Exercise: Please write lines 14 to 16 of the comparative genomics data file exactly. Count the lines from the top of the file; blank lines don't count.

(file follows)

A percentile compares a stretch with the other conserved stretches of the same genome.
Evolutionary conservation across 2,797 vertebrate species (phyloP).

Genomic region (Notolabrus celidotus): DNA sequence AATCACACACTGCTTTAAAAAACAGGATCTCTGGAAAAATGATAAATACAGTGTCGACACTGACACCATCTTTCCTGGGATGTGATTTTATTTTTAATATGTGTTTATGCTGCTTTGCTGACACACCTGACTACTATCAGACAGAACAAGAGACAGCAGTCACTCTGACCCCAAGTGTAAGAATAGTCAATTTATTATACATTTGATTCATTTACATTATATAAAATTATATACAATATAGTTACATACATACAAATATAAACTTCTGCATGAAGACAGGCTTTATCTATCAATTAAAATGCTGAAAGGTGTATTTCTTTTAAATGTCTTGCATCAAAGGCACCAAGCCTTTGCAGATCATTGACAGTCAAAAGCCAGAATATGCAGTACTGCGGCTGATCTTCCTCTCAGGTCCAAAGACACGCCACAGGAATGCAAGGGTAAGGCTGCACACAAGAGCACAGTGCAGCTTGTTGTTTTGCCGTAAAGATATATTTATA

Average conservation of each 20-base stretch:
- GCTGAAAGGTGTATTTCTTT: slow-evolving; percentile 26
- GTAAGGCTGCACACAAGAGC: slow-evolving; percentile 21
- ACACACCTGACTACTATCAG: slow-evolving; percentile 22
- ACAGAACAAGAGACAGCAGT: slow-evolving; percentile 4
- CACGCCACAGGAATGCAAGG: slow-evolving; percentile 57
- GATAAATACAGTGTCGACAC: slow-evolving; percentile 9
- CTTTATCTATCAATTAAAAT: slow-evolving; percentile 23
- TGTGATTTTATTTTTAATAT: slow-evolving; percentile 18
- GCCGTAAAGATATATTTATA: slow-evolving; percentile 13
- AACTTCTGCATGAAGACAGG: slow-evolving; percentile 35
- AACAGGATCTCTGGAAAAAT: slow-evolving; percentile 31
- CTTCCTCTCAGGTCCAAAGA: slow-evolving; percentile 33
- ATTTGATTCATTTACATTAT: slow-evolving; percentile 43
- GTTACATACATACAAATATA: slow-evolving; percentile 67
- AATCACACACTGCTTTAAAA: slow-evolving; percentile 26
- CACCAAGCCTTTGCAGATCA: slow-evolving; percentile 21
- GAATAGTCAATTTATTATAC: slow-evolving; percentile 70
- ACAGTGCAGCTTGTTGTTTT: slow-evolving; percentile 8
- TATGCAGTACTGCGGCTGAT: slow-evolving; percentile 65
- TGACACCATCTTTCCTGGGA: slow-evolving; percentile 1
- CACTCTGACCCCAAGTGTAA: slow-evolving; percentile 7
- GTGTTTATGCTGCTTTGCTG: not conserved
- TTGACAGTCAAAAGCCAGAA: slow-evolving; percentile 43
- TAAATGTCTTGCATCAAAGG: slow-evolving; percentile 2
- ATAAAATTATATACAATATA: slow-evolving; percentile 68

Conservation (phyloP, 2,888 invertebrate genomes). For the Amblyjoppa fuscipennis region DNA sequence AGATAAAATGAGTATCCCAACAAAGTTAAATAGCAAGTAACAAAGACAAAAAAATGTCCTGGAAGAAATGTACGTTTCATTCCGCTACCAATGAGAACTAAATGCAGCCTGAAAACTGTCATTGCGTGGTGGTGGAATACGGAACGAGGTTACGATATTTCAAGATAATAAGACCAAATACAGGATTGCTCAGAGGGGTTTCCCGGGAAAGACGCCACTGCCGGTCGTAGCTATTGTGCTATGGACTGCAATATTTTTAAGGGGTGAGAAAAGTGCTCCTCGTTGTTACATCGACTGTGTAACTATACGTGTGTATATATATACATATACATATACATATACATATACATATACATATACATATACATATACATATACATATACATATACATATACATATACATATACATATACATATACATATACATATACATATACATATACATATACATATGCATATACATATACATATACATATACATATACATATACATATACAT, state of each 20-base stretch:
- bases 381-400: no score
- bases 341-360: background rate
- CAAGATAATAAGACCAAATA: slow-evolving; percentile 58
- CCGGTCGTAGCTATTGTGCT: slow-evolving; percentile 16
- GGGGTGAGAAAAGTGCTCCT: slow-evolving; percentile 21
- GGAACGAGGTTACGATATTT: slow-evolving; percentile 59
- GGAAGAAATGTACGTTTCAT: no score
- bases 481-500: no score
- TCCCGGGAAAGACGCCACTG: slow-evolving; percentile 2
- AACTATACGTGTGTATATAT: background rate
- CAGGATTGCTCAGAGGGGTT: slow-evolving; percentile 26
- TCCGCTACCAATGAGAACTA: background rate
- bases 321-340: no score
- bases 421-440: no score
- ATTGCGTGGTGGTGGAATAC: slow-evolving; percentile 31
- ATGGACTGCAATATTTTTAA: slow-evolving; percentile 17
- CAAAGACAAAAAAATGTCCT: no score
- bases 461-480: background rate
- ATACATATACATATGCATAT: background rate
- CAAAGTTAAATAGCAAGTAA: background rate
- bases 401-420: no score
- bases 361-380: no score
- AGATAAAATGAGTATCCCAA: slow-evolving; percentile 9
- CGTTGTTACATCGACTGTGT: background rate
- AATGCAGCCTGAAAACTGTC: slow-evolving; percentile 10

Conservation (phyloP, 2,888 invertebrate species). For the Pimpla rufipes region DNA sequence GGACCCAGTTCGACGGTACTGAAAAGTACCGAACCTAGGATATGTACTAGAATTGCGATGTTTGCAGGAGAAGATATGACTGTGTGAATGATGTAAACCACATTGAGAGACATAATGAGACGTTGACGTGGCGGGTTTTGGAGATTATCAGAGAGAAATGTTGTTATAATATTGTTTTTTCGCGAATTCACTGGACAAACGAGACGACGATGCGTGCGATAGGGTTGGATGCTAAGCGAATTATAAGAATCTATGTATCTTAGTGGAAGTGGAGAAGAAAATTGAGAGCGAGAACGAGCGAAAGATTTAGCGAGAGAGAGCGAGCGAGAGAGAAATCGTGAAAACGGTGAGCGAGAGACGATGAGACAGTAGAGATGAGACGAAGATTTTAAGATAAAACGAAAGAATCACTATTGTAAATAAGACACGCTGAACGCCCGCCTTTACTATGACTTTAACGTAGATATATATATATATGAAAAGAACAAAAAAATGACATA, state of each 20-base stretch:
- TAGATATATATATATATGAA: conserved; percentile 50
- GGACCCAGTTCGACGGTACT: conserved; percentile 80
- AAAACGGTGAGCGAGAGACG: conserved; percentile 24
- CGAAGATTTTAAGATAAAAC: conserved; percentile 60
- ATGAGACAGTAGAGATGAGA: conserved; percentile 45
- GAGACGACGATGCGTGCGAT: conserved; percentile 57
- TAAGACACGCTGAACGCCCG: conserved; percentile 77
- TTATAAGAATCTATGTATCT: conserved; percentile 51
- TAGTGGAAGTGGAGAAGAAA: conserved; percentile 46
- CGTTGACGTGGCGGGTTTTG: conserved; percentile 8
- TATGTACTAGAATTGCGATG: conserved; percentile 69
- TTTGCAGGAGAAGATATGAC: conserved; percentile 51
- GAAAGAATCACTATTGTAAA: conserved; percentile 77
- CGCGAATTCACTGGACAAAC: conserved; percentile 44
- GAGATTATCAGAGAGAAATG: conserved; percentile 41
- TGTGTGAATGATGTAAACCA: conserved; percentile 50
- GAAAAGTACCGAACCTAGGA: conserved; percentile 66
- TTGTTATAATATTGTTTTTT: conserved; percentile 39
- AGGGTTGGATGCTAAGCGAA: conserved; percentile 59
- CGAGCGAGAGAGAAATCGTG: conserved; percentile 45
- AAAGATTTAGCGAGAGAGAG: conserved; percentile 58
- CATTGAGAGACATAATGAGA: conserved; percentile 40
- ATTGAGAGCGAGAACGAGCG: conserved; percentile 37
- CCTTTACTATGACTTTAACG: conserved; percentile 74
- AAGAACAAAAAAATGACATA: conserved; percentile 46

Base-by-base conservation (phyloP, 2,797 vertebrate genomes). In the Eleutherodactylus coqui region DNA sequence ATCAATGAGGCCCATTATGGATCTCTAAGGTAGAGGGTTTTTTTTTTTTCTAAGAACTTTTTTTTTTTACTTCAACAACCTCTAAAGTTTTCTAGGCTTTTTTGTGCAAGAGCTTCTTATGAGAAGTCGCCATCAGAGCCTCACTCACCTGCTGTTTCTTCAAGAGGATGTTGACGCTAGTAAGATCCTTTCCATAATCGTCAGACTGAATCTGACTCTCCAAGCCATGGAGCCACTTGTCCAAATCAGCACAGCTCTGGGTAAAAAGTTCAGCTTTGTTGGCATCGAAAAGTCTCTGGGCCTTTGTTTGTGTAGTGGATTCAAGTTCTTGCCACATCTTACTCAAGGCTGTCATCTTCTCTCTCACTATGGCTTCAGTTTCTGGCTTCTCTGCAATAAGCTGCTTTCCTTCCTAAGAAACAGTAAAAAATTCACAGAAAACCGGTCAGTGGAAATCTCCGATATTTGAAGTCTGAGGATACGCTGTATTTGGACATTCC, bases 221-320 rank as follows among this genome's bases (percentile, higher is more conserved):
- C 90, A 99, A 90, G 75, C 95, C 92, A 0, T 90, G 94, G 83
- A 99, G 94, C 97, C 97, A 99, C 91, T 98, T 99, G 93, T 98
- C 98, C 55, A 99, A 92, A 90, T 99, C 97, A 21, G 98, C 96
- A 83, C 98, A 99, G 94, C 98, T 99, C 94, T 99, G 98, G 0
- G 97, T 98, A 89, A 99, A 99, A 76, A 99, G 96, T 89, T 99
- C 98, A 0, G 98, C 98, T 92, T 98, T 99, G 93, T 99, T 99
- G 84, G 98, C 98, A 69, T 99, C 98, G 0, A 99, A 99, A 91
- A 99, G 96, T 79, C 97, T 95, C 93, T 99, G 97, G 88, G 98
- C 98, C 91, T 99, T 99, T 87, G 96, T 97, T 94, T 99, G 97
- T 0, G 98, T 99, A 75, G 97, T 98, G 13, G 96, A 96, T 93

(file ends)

- AACTTCTGCATGAAGACAGG: slow-evolving; percentile 35
- AACAGGATCTCTGGAAAAAT: slow-evolving; percentile 31
- CTTCCTCTCAGGTCCAAAGA: slow-evolving; percentile 33